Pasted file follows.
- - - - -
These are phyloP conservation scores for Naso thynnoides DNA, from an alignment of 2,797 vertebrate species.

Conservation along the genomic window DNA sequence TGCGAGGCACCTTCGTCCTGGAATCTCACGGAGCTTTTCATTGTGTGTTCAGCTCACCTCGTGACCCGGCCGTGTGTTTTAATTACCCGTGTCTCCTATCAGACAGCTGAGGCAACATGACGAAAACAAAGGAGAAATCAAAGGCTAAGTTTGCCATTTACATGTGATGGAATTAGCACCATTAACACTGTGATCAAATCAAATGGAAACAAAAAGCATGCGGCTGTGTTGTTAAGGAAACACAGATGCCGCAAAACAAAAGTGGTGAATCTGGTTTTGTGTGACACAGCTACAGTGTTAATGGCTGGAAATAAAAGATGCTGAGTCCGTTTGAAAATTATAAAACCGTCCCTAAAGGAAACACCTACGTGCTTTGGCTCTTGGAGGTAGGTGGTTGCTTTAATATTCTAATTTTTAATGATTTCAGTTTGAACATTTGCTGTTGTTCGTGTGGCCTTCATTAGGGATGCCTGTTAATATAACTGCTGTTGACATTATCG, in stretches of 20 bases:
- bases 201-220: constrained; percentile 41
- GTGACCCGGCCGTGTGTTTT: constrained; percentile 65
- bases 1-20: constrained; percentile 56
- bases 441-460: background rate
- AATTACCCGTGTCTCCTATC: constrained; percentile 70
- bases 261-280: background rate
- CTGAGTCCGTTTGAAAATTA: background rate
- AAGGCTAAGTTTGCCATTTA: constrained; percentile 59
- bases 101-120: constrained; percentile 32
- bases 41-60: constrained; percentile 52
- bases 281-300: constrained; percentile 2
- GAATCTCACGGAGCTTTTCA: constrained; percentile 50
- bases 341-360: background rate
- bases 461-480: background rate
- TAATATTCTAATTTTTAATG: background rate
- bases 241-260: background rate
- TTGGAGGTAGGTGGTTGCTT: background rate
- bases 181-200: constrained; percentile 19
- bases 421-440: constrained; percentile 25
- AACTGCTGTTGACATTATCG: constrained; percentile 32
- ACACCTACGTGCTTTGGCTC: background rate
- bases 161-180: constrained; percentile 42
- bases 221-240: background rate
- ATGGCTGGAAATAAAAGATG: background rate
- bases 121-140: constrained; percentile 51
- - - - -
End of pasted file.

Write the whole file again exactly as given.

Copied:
These are phyloP conservation scores for Naso thynnoides DNA, from an alignment of 2,797 vertebrate species.

Conservation along the genomic window DNA sequence TGCGAGGCACCTTCGTCCTGGAATCTCACGGAGCTTTTCATTGTGTGTTCAGCTCACCTCGTGACCCGGCCGTGTGTTTTAATTACCCGTGTCTCCTATCAGACAGCTGAGGCAACATGACGAAAACAAAGGAGAAATCAAAGGCTAAGTTTGCCATTTACATGTGATGGAATTAGCACCATTAACACTGTGATCAAATCAAATGGAAACAAAAAGCATGCGGCTGTGTTGTTAAGGAAACACAGATGCCGCAAAACAAAAGTGGTGAATCTGGTTTTGTGTGACACAGCTACAGTGTTAATGGCTGGAAATAAAAGATGCTGAGTCCGTTTGAAAATTATAAAACCGTCCCTAAAGGAAACACCTACGTGCTTTGGCTCTTGGAGGTAGGTGGTTGCTTTAATATTCTAATTTTTAATGATTTCAGTTTGAACATTTGCTGTTGTTCGTGTGGCCTTCATTAGGGATGCCTGTTAATATAACTGCTGTTGACATTATCG, in stretches of 20 bases:
- bases 201-220: constrained; percentile 41
- GTGACCCGGCCGTGTGTTTT: constrained; percentile 65
- bases 1-20: constrained; percentile 56
- bases 441-460: background rate
- AATTACCCGTGTCTCCTATC: constrained; percentile 70
- bases 261-280: background rate
- CTGAGTCCGTTTGAAAATTA: background rate
- AAGGCTAAGTTTGCCATTTA: constrained; percentile 59
- bases 101-120: constrained; percentile 32
- bases 41-60: constrained; percentile 52
- bases 281-300: constrained; percentile 2
- GAATCTCACGGAGCTTTTCA: constrained; percentile 50
- bases 341-360: background rate
- bases 461-480: background rate
- TAATATTCTAATTTTTAATG: background rate
- bases 241-260: background rate
- TTGGAGGTAGGTGGTTGCTT: background rate
- bases 181-200: constrained; percentile 19
- bases 421-440: constrained; percentile 25
- AACTGCTGTTGACATTATCG: constrained; percentile 32
- ACACCTACGTGCTTTGGCTC: background rate
- bases 161-180: constrained; percentile 42
- bases 221-240: background rate
- ATGGCTGGAAATAAAAGATG: background rate
- bases 121-140: constrained; percentile 51